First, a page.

13.2. Initial Assessment
     Each child or transitioning adult that enters residential treatment shall have a thorough assessment and a subsequent plan of care, if considered appropriate by a health care professional.
          13.2.a. For children and transitioning adults who have comprehensive assessments completed within six months prior to admission, further assessments are not required, unless circumstances have significantly changed or the assessments are incomplete.
          13.2.b. The organization shall have a comprehensive assessment procedure for children entering the organization's care. Clinical assessments shall be completed by an appropriately licensed or certified clinical professional or an individual under supervision for the licensure or supervision. Other assessments may be completed by employees meeting the requirements of their scope of practice. The assessment All assessments comprising the comprehensive assessment shall be completed prior to the development of the plan of care and shall include as appropriate and available:
               13.2.b.1. Demographic information including custody status;
               13.2.b.2. Presenting problems and/ or reason for referral;
               13.2.b.3. A history of treatment;
               13.2.b.4. A medical history;
               13.2.b.5. A social history;
               13.2.b.6. The potential need for use of restrictive behavior management interventions;
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13.2.b.6. 13.2.b.7. A developmental history;
               13.2.b.7. 13.2.b.8. An educational or vocational history;
               13.2.b.8. 13.2.b.9. A legal history;
               13.2.b.9. 13.2.b.10. A substance abuse history;
               13.2.b.10. 13.2.b.11. A mental status examination;
               13.2.b.11. 13.2.b.12. An assessment of independent living and adaptive living skills;
               13.2.b.12. 13.2.b.13. A summary of the child's strengths;
               13.2.b.13. 13.2.b.14. A summary of family strengths and weaknesses; and
               13.2.b.14. 13.2.b.15. A summary of presenting problems or potential foci for treatment as identified through the assessment.
          13.2.c. When appropriate to the needs of the person served, the assessment shall include:
               13.2.c.1. A review of adaptive behavior and/or a functional assessment.
               13.2.c.2. A review of the need for assistive technology, auxiliary aids and services and other special accommodations;
               13.2.c.3. Nutritional and dietary needs;
               13.2.c.4. Special or unique behavioral issues; and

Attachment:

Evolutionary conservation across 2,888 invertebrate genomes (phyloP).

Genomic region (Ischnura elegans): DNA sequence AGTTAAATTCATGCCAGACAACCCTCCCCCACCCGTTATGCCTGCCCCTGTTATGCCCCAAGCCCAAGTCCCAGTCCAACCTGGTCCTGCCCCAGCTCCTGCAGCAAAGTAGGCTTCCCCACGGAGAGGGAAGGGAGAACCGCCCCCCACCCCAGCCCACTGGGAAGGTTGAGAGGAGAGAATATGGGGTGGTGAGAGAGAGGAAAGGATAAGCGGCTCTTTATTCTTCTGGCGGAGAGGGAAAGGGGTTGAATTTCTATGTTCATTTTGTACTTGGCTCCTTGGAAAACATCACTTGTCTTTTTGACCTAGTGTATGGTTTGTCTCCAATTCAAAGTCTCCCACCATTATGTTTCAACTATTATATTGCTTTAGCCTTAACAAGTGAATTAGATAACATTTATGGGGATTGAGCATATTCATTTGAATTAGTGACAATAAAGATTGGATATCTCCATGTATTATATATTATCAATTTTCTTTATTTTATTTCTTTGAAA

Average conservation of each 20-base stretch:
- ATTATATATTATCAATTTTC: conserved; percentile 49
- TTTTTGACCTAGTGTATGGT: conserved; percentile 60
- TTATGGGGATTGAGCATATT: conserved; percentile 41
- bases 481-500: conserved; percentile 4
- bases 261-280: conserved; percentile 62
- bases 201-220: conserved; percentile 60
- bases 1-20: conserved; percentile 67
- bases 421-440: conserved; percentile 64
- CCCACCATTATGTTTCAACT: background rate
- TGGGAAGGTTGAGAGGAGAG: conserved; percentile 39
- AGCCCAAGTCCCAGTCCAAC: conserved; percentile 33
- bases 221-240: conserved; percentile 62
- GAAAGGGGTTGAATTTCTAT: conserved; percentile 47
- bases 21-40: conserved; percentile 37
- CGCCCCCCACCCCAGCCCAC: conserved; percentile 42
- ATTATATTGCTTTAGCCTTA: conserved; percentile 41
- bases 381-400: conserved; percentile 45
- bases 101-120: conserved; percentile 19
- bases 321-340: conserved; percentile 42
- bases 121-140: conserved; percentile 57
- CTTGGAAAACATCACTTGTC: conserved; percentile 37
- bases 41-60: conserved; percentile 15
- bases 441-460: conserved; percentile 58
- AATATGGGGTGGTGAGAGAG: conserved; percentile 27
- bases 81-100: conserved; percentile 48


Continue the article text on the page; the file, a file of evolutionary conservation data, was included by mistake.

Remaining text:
13.2.c.5. Academic, cognitive and/or vocational testing or assessments.
          13.2.d. Each assessment shall consider any unique aspects of the person's racial, ethnic and cultural background, and the need for any special service approaches resulting from that assessment.
          13.2.e. The assessment shall result in a written integrated summary of findings and recommendations which shall guide the organization's treatment efforts. The integrated summary of findings shall include:
               13.2.e.1. Recommendations for dental, visual and other health screenings or treatment;
               13.2.e.2. A diagnosis, stated in terms approved by the American Psychiatric Association, if applicable;
               13.2.e.3. Recommendations for further assessment as appropriate;
               13.2.e.4. Recommendations for clinical behavioral health treatment, if applicable;
               13.2.e.5. Recommendations for interventions to be made in the home environment, as necessary and appropriate;
               13.2.e.6. Preliminary recommendations for placement and aftercare upon discharge;
               13.2.e.7. Recommendations for family visitation unless contraindicated clinically or legally; and
               13.2.e.8. Any recommendations for rights restrictions.
          13.2.f. The organization shall have a policy establishing time lines for completion of a full assessment which shall take into account urgency of child need, expected duration of treatment, and time lines for plan of care. The time lines shall facilitate provision of an appropriate range of services at the earliest opportunity depending on the unique needs of the individual and the expected duration of services. Exceptions to those time lines shall be fully documented and justified in the clinical record.
          13.2.g. When the organization is required to accept assessments from another organization or subcontracting entity, it shall review each assessment for sufficiency and conduct additional assessments if the product does not meet the standard.
          13.2.h. The organization shall have a policy that addresses the need to incorporate families into the assessment and service-planning process unless clinically or legally contra- indicated.
     13.3. Initial Plan of Care
          13.3.a. The organization shall develop a short term or initial plan of care within seventy-two hours of placement that includes the following:
               13.3.a.1. Justification for continuation of medications prescribed prior to admission and continued until the assessment process is completed or justification for medications prescribed by the admitting physician;